A door on one side of the dining room was our side door, and my parents eventually put up a nice little deck there. It was a nice little size, though nowhere near as big as the front porch that stretched across most of the front of the house. I remember one year, a bird built her nest in one of the shelves we had out there. I loved peeking in at the eggs and then the baby birds once they hatched, though I had to be cautioned against handling them as I wanted to pet them.

When we eventually got a couple of goats, we fashioned a pen out in our back yard for them. The pen was just into the treeline, so they wouldn’t be directly exposed to wind, and my dad built an overhang for them and we had a couple of igloo-type of shelters for them to get into when it got cold. I loved having them, and I’d play around with them. The kids they had were especially adorable, the way they’d just jump around and run and skip.

While there were plenty of trees surrounding us, there was only one that was any good for climbing. Most – if they weren’t evergreen – didn’t have branches that were low-hanging enough for me. There was only one, beside the goat pen, that I was able to scale. I remember the first time I was able to climb it, I felt incredibly triumphant. It wasn’t very high, but I still climbed it!

One very specific thing I remember … we had a garage that was built in to our house (it sat below the master bedroom), but as far as I remember, the vehicles were never put in there. It was used as storage, but not vehicle storage. I remember when we moved and my parents started putting the cars in a garage, I thought it was such a novel concept, as I’d previously thought that a garage was pretty much just for storage. I must have seen other people put cars in garages – my sister, specifically, comes to mind – but I guess it didn’t really click for me until I saw my parents do it.

Going up the pathway to the front porch and through the front door, we had no entryway, the front door just opened up into the living room. We had a large picture window, and we had a small TV set up there. We didn’t have cable or satellite or even an antenna until ’96 when the Olympics came in town, but we had a VHS player and we played a lot of movies. There was a nice fireplace across from the sofa, but it was never used throughout the whole time that I was there. I’m not sure if my parents ever used it, but when I was maybe 6 or 7, they had the fireplace taken out and they put the piano there. I remember I was initially upset, as even though the fireplace wasn’t used, I still loved it. I watched the contractor – a church friend of my parents – tear it out, insulate the wall, and patch it up. While I was initially unhappy with the change, I eventually got used to it.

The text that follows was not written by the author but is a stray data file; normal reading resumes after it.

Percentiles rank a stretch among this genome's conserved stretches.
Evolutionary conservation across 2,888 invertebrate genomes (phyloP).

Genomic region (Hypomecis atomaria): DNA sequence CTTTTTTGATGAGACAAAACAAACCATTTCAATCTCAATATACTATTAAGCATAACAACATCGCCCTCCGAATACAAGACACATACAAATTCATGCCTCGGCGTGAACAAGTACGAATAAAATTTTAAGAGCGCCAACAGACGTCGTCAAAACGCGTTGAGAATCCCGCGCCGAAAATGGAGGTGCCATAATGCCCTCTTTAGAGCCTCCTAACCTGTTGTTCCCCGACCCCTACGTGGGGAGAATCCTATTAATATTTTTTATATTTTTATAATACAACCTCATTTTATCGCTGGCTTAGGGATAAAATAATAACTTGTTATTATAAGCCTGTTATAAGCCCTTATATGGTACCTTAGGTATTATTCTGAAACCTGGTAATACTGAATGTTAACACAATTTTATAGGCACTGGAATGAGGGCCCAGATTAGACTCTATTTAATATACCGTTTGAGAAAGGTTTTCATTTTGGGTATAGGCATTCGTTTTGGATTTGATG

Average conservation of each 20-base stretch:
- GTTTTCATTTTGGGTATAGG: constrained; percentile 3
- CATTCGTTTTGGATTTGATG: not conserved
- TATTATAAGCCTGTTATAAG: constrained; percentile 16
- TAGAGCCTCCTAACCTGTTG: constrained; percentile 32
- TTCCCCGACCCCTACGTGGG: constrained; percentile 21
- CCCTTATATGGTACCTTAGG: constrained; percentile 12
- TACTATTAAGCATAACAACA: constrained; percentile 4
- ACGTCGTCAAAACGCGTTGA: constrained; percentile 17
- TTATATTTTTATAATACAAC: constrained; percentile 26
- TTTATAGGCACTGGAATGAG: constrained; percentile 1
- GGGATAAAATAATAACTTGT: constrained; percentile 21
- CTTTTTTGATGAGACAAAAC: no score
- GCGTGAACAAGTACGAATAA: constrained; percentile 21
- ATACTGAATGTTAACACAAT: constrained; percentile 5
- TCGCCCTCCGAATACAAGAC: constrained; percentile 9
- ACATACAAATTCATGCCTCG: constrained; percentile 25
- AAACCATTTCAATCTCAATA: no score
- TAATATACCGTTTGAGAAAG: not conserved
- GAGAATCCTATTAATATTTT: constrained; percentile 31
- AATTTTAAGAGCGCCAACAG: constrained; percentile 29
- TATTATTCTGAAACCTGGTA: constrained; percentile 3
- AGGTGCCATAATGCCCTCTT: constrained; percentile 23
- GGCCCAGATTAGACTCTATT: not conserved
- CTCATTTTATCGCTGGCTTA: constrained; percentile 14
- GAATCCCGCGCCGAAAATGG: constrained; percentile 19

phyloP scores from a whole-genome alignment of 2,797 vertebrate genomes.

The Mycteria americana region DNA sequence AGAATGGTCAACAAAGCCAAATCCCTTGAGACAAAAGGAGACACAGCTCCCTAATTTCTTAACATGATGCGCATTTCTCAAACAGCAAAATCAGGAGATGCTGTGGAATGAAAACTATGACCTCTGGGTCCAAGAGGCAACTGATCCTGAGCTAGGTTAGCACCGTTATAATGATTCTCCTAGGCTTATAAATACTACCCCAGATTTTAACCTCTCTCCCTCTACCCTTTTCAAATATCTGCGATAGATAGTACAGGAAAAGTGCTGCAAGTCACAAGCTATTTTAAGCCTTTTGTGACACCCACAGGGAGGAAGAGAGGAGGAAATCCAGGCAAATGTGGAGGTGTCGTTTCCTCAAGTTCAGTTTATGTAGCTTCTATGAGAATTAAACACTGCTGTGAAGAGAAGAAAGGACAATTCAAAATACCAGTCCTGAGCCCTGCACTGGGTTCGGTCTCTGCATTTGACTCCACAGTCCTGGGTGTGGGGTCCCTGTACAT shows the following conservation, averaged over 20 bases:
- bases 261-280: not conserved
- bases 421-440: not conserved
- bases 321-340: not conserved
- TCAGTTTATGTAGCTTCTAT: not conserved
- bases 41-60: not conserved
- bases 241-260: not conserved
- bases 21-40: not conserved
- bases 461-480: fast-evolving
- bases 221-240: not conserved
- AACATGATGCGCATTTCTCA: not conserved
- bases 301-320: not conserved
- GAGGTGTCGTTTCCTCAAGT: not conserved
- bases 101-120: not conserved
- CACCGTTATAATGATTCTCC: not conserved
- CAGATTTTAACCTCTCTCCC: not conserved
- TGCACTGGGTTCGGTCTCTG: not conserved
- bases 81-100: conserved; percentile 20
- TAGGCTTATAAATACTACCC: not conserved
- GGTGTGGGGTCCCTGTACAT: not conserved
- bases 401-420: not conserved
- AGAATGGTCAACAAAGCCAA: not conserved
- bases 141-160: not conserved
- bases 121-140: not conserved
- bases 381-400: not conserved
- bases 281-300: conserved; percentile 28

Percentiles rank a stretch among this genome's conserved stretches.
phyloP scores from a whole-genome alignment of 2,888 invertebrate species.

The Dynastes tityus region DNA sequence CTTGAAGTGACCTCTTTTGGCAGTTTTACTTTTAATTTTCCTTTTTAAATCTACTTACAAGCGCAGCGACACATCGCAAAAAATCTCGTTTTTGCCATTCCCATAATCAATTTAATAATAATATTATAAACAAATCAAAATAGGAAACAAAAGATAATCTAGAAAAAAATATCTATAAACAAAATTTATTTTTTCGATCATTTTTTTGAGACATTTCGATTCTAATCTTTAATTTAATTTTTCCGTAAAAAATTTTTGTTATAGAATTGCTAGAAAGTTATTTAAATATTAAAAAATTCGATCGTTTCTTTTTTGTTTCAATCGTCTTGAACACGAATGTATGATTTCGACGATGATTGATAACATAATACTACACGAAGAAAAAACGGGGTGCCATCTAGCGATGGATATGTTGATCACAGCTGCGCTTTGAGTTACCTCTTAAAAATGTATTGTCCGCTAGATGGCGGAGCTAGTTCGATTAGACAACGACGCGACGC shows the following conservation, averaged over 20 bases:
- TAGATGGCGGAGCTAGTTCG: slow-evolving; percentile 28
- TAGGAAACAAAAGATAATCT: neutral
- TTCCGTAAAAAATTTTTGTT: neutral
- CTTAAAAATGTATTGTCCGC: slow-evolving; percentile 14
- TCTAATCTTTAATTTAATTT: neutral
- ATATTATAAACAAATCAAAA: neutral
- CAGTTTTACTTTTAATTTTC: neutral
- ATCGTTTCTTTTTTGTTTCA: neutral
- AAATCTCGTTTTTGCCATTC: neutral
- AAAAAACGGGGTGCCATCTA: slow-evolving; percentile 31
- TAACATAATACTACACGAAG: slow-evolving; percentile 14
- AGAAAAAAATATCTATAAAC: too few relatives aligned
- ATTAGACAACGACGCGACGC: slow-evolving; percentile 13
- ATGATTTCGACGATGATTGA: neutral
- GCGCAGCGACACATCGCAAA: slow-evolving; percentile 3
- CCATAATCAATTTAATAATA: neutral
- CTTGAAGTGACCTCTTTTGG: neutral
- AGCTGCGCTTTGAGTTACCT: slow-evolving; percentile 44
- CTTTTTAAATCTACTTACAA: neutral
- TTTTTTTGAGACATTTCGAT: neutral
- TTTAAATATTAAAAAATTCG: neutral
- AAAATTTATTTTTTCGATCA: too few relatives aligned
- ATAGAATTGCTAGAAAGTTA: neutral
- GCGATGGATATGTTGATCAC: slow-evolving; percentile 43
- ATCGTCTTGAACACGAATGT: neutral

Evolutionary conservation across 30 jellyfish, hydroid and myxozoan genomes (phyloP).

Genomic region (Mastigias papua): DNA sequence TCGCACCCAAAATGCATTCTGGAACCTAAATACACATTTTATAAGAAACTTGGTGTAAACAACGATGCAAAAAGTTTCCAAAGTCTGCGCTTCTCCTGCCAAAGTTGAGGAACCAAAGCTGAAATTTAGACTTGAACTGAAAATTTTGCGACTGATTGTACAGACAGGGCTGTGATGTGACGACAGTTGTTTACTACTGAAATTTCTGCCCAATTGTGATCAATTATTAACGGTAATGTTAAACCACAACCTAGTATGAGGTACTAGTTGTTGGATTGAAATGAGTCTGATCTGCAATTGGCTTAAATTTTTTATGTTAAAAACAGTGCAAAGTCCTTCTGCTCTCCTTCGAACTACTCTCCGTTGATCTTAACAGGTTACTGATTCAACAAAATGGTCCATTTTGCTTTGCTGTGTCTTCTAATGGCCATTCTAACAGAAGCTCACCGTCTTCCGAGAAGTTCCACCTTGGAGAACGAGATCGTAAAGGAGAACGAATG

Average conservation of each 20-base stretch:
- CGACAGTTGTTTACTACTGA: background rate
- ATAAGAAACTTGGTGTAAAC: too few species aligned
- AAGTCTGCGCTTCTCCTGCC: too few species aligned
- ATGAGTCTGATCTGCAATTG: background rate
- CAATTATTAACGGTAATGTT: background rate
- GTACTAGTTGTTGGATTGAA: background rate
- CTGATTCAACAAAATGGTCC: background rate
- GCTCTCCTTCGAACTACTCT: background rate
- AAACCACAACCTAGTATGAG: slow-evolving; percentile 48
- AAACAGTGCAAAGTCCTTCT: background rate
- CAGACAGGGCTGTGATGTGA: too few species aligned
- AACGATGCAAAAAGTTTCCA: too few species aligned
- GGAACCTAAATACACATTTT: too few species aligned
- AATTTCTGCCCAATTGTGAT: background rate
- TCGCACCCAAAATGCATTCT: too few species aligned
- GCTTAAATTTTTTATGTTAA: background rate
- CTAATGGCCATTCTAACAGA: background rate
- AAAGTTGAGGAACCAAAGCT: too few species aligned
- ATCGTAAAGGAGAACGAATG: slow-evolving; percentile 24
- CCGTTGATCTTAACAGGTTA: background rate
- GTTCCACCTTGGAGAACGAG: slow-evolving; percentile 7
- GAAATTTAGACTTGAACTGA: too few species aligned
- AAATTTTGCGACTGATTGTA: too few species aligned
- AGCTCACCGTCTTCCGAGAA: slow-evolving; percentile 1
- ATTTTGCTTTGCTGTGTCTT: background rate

I really loved that house. Even though we were pretty isolated, I loved the freedom I had to roam around the yard and the treeline and play. And while I sometimes wished I could go outside without having to put on shoes, I was pretty content. I’d actually randomly thought here and there about what if my family moved, even just to another home, and I’d start thinking about all the things I liked about our house and decide emphatically that I never wanted to move away. Funny how when my parents announced that we were going to move to Minnesota and asked me if I would like that, something just clicked in my mind and I said I would like it. I’m not sure what happened that day that changed my view, but it was very quick and sudden, like someone flipped a switch in my mind, and I was all of a sudden okay with moving away and losing the friends and community I had.

Since we moved several times still throughout my life, perhaps that is why I find moving to be an easy thing, mentally. While, at each place I’ve lived, there are places that I love, I don’t find myself tied to one particular area so much that I would never leave. I sometimes do wonder what it would be like to feel that kind of connection, but it doesn’t bother me that I don’t have that. I like the semi-nomadic life I’ve had. I’ve experienced a range of things I never would have otherwise. And I have a pretty good sneaking suspicion that I won’t live out the rest of my life here in Minnesota … and possibly not even in the United States. 😉